In a move that seems slightly out of character (at first glance) for the Bush administration, chaplains in federal prisons are culling prison libraries of books on faith.
Notice I said “at first glance.” This is the Bush administration. So there’s got to be an agenda, right?
Of course, there is. As usual with these guardians of “the homeland” (is there a term in common usage that makes the gorge rise more than”the homeland”? I mean if they’d chosen something/anything else -say, “the mother ship” – at least we’d get a laugh out of it instead of always feeling that the term sounds discomfortingly jarring in Bush’s “silver-spoon-fed hick boy” Texas accent rather than in a clipped Teutonic one), there’s a “9/11” connection. A report from the Inspector General’s Office in the Department of Justice (that bastion of civil liberty and freedom in this administration) stated in 2004 that prisons might become recruiting grounds for “militant Islamic and other religious groups.” (Italics mine)
I know I’ve been concerned about Leavenworth and Atlanta becoming madrassas rather about than Gitmo and Abu Ghraib being proven to be American secret prisons practicing torture….
Lucky for us, the DOJ under that patriot Alberto Gonzalez has realized how dangerous books on faith can be. As Bureau of Prisons
mouthpiece spokesperson Traci Billingsley notes in her defense of this new policy:
We really wanted consistently available information for all religious groups to assure reliable teachings as determined by reliable subject experts. (Italics mine)
This policy seems incongruent in an administration that’s looking for “faith based” solutions to social problems, doesn’t it. Other people think so, too:
Itâ€™s swatting a fly with a sledgehammer. Thereâ€™s no need to get rid of literally hundreds of thousands of books that are fine simply because you have a problem with an isolated book or piece of literature that presents extremism. – Mark Earley, president of Prison Fellowship, a Christian group.
The lists of acceptable texts, chosen by those “reliable subject experts,” seem inconsistent to the point of quirkiness. There’s lots of C.S. Lewis, no Karl Barth or Reinhold Niebuhr. There’s also no Robert Schuller, a minister one would think that Busheviks would find perfectly acceptable. Then, too, there’s the problem of funding. The removal of “unacceptable” faith books and the replacing of them with “acceptable” ones is, like so many Bushevik “education” mandates, unfunded:
The bureau (of prisons) has not provided additional money to prisons to buy the books on the lists, so in some prisons, after the shelves were cleared of books not on the lists, few remained.
Many prison chaplains, tasked with removing the “unacceptable” books, find this new purging policy unnecessary. As they point out, books that espouse extremist ideas or violence are rejected regularly, and all materials that were in prison libraries already had to be approved.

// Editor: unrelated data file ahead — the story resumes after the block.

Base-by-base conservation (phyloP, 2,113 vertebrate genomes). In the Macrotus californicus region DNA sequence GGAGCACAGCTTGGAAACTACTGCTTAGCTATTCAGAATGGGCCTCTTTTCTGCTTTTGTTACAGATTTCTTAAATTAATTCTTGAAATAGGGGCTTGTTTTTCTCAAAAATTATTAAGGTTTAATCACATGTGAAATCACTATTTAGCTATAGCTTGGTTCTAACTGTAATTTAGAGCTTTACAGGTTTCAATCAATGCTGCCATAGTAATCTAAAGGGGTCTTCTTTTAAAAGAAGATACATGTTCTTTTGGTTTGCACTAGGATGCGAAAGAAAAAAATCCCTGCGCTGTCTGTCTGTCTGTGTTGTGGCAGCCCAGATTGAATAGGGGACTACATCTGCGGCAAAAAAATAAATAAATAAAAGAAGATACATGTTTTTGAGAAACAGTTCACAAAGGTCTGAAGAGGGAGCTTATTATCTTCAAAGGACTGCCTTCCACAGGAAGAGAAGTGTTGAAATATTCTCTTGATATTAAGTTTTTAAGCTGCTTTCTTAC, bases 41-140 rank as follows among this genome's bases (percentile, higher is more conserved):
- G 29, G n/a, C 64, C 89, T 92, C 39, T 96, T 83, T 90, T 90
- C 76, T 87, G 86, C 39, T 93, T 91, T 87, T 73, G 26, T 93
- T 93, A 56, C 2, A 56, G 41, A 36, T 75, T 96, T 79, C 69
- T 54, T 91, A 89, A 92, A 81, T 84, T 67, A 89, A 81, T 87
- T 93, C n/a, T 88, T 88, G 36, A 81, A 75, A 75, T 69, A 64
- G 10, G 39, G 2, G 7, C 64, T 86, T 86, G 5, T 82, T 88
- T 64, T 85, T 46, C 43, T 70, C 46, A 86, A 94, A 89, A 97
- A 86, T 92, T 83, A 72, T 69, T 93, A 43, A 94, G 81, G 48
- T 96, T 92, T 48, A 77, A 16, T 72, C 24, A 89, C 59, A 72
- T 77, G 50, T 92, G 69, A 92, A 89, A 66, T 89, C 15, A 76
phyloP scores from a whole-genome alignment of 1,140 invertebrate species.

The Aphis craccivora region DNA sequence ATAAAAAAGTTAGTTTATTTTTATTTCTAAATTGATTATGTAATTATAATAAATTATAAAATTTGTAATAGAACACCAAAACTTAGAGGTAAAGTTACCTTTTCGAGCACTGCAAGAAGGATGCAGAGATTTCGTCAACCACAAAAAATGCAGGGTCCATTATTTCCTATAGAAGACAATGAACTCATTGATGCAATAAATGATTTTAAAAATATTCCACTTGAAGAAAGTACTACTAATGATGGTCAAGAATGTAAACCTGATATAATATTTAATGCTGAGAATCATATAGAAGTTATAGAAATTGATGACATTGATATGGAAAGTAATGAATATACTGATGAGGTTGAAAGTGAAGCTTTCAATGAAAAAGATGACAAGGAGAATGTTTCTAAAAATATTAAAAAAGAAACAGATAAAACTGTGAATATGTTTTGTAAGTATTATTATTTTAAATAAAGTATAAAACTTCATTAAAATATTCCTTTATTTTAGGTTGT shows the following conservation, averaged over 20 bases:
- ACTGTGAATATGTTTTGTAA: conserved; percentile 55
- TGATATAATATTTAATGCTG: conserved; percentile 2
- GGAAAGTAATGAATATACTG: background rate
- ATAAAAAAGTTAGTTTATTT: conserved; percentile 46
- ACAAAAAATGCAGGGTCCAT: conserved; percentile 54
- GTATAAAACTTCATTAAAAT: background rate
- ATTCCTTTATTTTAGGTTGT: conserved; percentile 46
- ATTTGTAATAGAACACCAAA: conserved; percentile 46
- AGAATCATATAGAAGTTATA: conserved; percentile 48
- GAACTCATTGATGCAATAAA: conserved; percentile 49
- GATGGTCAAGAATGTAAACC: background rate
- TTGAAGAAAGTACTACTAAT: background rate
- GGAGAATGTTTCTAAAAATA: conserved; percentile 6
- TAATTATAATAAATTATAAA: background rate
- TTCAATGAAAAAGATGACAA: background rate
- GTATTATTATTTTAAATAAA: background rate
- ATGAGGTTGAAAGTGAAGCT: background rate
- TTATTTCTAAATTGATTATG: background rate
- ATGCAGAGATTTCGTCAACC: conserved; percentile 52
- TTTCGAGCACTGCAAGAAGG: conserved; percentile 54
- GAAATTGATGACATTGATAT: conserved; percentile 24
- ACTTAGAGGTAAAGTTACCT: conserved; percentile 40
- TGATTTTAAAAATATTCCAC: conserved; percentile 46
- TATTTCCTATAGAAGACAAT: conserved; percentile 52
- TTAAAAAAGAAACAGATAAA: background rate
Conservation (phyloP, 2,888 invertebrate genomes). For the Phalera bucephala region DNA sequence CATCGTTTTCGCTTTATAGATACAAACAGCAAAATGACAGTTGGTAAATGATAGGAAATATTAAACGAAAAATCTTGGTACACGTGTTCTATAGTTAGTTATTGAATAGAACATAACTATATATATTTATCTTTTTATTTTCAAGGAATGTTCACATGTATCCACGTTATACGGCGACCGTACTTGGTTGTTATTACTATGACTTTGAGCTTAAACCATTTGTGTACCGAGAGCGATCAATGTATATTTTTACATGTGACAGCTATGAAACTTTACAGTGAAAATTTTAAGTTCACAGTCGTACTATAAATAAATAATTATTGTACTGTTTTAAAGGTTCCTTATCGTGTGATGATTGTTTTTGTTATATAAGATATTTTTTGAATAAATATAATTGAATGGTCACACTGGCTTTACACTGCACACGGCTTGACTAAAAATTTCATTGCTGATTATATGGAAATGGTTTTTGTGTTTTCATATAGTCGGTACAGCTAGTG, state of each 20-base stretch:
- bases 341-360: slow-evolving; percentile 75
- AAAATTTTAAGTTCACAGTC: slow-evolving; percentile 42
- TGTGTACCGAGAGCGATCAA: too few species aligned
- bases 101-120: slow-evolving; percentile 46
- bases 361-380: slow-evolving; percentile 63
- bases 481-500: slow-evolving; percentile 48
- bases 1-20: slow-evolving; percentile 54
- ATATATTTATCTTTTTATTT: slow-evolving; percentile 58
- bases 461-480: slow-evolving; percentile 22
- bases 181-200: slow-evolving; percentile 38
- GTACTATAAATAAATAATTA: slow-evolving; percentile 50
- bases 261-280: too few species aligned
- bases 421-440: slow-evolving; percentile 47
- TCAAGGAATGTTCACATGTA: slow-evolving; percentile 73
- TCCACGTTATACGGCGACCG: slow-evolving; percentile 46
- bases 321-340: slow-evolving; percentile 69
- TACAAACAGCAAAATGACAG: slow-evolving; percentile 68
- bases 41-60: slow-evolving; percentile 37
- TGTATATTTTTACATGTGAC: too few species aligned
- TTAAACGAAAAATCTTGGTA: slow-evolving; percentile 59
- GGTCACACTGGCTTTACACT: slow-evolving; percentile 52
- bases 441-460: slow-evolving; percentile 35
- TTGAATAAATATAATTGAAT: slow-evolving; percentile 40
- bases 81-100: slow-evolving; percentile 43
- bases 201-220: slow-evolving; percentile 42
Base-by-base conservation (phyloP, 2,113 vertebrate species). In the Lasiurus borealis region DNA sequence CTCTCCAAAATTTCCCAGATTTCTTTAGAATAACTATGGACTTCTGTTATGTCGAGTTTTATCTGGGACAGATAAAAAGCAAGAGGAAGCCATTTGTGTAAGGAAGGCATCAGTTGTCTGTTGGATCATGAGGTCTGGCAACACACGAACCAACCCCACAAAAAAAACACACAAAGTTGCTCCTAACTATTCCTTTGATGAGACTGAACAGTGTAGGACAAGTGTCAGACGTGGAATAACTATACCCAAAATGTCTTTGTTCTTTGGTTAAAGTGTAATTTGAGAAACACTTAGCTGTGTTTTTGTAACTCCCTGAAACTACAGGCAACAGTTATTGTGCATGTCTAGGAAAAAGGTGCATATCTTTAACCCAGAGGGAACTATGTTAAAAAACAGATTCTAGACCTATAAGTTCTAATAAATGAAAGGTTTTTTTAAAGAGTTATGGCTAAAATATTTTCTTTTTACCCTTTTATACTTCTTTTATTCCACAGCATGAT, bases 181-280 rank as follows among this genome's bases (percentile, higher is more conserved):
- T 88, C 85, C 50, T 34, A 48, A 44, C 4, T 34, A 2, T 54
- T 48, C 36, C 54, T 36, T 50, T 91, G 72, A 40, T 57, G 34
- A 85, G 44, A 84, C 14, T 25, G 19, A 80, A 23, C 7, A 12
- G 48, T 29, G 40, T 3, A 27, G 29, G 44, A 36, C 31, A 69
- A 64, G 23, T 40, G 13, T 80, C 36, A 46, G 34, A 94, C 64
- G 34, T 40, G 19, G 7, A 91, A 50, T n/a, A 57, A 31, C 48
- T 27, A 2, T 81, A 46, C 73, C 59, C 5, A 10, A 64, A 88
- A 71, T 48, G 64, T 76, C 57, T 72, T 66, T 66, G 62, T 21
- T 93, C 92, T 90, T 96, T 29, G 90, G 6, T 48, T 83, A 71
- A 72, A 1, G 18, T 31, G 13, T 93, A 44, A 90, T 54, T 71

All this suggests the obvious – is there a 1st Amendment issue at stake? Professor Douglas Laycock of the University of Michigan law school believes that there is – mainly because (as usual) the Bush government has overreached:
Government does have a legitimate interest to screen out things that tend to incite violence in prisons. But once they say, â€˜Weâ€™re going to pick 150 good books for your religion, and thatâ€™s all you get,â€™ the criteria has become more than just inciting violence. Theyâ€™re picking out what is accessible religious teaching for prisoners, and the government canâ€™t do that without a compelling justification. Here the justification is, the government is too busy to look at all the books, so theyâ€™re going to make their own preferred list to save a little time, a little money.
Finally, there’s the nature of the list itself. Although the government hasn’t made the list public, it’s been leaked, and even evangelical scholars are baffled at some of the choices. Timothy Larsen, professor of Christian Thought at the evangelical Wheaton College, thinks the list is skewed:
There are some well-chosen things in here. Iâ€™m particularly glad that Dietrich Bonhoeffer is there. If I was in prison I would want to read Dietrich Bonhoeffer. But thereâ€™s a lot about it thatâ€™s weird. The lists show a bias toward evangelical popularism and Calvinism, and lack materials from early church fathers, liberal theologians and major Protestant denominations.
Besides the predictable exclusion of Islamic texts, the list also shows a bias against Catholic and Jewish scholarship. And forget about areas like Wiccan studies.
One can only guess at the why of this latest assault on free speech by the Bush administration. Maybe it’s their foolish and futile attempt to derail the education of an American Osama – or another Malcolm X. Maybe purging prison libraries is a first step toward purging any libraries that receive federal funding of any kind of books that Bush – or those like him – find unacceptable.
As with most every policy of the Busheviks, it’s difficult to tell bad intent from stupidity.
Categories: Religion & Philosophy